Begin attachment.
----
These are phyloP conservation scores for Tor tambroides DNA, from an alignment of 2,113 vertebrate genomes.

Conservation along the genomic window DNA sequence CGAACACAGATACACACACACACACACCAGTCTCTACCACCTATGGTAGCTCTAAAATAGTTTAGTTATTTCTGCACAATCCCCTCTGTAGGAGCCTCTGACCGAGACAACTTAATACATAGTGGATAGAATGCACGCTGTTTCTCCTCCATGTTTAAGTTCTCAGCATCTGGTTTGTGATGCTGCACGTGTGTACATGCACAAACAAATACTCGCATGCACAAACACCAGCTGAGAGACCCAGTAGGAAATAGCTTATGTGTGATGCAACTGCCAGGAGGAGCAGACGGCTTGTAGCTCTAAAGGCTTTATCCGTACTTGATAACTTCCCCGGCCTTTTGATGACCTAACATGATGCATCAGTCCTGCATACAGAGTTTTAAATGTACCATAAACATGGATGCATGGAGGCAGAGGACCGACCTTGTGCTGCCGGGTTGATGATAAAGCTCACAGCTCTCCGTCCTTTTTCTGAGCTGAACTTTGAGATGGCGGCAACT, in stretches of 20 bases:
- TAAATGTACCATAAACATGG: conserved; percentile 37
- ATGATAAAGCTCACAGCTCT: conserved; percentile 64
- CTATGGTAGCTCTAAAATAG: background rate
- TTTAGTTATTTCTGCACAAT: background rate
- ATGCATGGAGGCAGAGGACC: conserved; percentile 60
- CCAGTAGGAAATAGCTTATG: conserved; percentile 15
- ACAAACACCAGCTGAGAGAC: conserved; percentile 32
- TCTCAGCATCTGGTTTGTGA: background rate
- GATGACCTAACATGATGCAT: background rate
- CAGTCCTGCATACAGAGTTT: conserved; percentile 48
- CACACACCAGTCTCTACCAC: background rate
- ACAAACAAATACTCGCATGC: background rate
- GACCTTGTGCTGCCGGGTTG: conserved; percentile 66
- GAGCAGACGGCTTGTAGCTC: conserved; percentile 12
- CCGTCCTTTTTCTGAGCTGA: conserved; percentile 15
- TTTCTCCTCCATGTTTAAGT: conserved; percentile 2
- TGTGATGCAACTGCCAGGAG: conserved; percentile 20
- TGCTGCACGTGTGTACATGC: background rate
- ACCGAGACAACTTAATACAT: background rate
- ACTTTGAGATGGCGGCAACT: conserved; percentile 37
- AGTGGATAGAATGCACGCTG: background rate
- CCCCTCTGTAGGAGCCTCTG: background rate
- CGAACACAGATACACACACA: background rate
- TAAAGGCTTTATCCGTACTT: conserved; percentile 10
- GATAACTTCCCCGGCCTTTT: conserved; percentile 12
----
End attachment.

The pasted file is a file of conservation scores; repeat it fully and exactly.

These are phyloP conservation scores for Tor tambroides DNA, from an alignment of 2,113 vertebrate genomes.

Conservation along the genomic window DNA sequence CGAACACAGATACACACACACACACACCAGTCTCTACCACCTATGGTAGCTCTAAAATAGTTTAGTTATTTCTGCACAATCCCCTCTGTAGGAGCCTCTGACCGAGACAACTTAATACATAGTGGATAGAATGCACGCTGTTTCTCCTCCATGTTTAAGTTCTCAGCATCTGGTTTGTGATGCTGCACGTGTGTACATGCACAAACAAATACTCGCATGCACAAACACCAGCTGAGAGACCCAGTAGGAAATAGCTTATGTGTGATGCAACTGCCAGGAGGAGCAGACGGCTTGTAGCTCTAAAGGCTTTATCCGTACTTGATAACTTCCCCGGCCTTTTGATGACCTAACATGATGCATCAGTCCTGCATACAGAGTTTTAAATGTACCATAAACATGGATGCATGGAGGCAGAGGACCGACCTTGTGCTGCCGGGTTGATGATAAAGCTCACAGCTCTCCGTCCTTTTTCTGAGCTGAACTTTGAGATGGCGGCAACT, in stretches of 20 bases:
- TAAATGTACCATAAACATGG: conserved; percentile 37
- ATGATAAAGCTCACAGCTCT: conserved; percentile 64
- CTATGGTAGCTCTAAAATAG: background rate
- TTTAGTTATTTCTGCACAAT: background rate
- ATGCATGGAGGCAGAGGACC: conserved; percentile 60
- CCAGTAGGAAATAGCTTATG: conserved; percentile 15
- ACAAACACCAGCTGAGAGAC: conserved; percentile 32
- TCTCAGCATCTGGTTTGTGA: background rate
- GATGACCTAACATGATGCAT: background rate
- CAGTCCTGCATACAGAGTTT: conserved; percentile 48
- CACACACCAGTCTCTACCAC: background rate
- ACAAACAAATACTCGCATGC: background rate
- GACCTTGTGCTGCCGGGTTG: conserved; percentile 66
- GAGCAGACGGCTTGTAGCTC: conserved; percentile 12
- CCGTCCTTTTTCTGAGCTGA: conserved; percentile 15
- TTTCTCCTCCATGTTTAAGT: conserved; percentile 2
- TGTGATGCAACTGCCAGGAG: conserved; percentile 20
- TGCTGCACGTGTGTACATGC: background rate
- ACCGAGACAACTTAATACAT: background rate
- ACTTTGAGATGGCGGCAACT: conserved; percentile 37
- AGTGGATAGAATGCACGCTG: background rate
- CCCCTCTGTAGGAGCCTCTG: background rate
- CGAACACAGATACACACACA: background rate
- TAAAGGCTTTATCCGTACTT: conserved; percentile 10
- GATAACTTCCCCGGCCTTTT: conserved; percentile 12